In Orange County, the use of medical cannabis is regulated by several laws. Patients who are authorized to use medical cannabis must comply with these laws to avoid penalties.
The first law that patients should be aware of is the Compassionate Use Act of 1996. This act allows patients to possess and use medical cannabis for personal medical purposes. However, the act does not allow patients to cultivate or distribute medical cannabis.
The second law that patients should be aware of is the Medical Marijuana Program Act of 2003. This act creates a statewide program that allows qualified patients to obtain and use medical cannabis. The act also allows for the cultivation and distribution of medical cannabis by licensed providers.
The third law that patients should be aware of is the California Medical Marijuana Regulation and Safety Act of 2015. This act creates a comprehensive regulatory system for the cultivation, distribution, and sale of medical cannabis. The act also imposes strict requirements on medical cannabis businesses, including licensing and testing requirements.
Medical cannabis laws in California and Orange County are changing rapidly. As of January 2018, there are a number of new laws in California that affect medical cannabis patients and their caregivers. These changes to California law will have a significant impact on medical cannabis patients in Orange County.
Orange County has long been considered one of the most restrictive counties in California when it comes to medical cannabis, but new laws may change that. With more access to legal products and businesses, patients will have more options for safe and reliable sources of medicine. Check with your local government to see if they have any additional regulations in place. And remember, you are still protected under California law if you choose to use medical cannabis.
Orange County Medical Cannabis Laws cannot be used for recreational purposes. California, Orange County Medical Cannabis Laws are ever-changing, so it’s important to stay up-to-date on the latest developments. For more information, visit the California Department of Public Health website.
HS 11357 Personal Possession Of Marijuana
In Orange County, the personal possession of marijuana is governed by HS 11357. This section of the California Health and Safety Code makes it a crime to possess certain amounts of cannabis for personal use. However, there are some exceptions to this rule.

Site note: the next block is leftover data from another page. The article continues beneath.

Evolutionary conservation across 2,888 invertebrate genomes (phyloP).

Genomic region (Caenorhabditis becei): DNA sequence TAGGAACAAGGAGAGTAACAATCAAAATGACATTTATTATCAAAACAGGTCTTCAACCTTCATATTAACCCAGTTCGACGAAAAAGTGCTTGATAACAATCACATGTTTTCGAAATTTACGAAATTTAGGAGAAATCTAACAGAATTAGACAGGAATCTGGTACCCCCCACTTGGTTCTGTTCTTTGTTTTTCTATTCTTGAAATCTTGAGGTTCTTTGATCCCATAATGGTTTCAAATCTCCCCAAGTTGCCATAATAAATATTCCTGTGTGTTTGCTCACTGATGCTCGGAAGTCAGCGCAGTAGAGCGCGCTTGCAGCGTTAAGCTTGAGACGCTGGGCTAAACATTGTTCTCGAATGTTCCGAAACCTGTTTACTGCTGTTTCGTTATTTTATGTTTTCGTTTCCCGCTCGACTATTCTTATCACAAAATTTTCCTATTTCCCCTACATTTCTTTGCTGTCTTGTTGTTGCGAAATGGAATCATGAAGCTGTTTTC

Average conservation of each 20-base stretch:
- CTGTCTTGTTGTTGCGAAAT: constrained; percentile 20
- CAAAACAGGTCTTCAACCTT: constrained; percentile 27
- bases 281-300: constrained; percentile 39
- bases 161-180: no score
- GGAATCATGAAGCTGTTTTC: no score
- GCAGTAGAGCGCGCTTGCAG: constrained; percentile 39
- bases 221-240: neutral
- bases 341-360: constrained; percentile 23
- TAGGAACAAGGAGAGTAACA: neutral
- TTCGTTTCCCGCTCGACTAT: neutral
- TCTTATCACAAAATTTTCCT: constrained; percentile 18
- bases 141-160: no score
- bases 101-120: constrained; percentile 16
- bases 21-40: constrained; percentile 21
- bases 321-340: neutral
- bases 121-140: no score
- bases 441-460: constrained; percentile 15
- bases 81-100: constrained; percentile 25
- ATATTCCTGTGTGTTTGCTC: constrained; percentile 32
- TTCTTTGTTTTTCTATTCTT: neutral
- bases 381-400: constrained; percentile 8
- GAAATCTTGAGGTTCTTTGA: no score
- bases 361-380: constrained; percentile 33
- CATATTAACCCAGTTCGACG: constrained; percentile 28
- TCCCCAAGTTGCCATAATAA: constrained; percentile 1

The first exception is for medical cannabis patients and caregivers who comply with the state’s medical cannabis laws. These individuals are allowed to possess up to 8 ounces of dried cannabis or 12 immature plants.
The second exception is for adults over the age of 21 who have 28.5 grams or less of marijuana. These individuals will not be subject to criminal penalties under HS 11357.
Finally, there is an exception for minors who have 28.5 grams or less of marijuana. These minors will be subject to a civil penalty, and their parents or guardians may be notified.
If you are found in possession of more than 28.5 grams of marijuana, you may be subject to criminal penalties under HS 11357. These penalties can include a fine of up to $500 and up to six months in jail. Possession of larger amounts of cannabis can result in more severe penalties, including a felony charge and up to three years in prison.
Orange County residents should be aware of these laws when possessing cannabis for personal use. Violating HS 11357 can lead to serious consequences, so it is important to know the law before consuming or transporting marijuana.
The Orange County Board of Supervisors unanimously voted in favor of the new regulations, which were drafted in response to Proposition 64 (the Adult Use of Marijuana Act). Under Proposition 64, individuals 21 years or older are allowed to possess up to one ounce of marijuana and grow up to six plants per residence. However, Orange County’s new regulations go beyond what is required by state law.
The Orange County Sheriff’s Department has a Medical Cannabis Compliance Team that is responsible for investigating and prosecuting violations of the county’s medical cannabis laws. The team is comprised of two sergeants, six deputies, and one detective. The team investigates complaints from the public and law enforcement about possible medical cannabis activity in the county. They also work with the Orange County District Attorney’s Office to prosecute any violations of the medical cannabis laws.
If you are a patient or caregiver who violates Orange County’s medical cannabis laws, you may be subject to criminal prosecution. It is important to understand and comply with the law to avoid any penalties. For more information on Orange County’s medical cannabis laws, please contact the Orange County Sheriff’s Department Medical Cannabis Compliance Team. Orange County’s medical cannabis laws are enforced by the Orange County Sheriff’s Department.
Health and Safety Code – 11358
Orange County medical cannabis laws allow for the legal cultivation, possession, and use of medical cannabis by qualified patients. These laws are designed to protect patients who use medical cannabis for therapeutic purposes.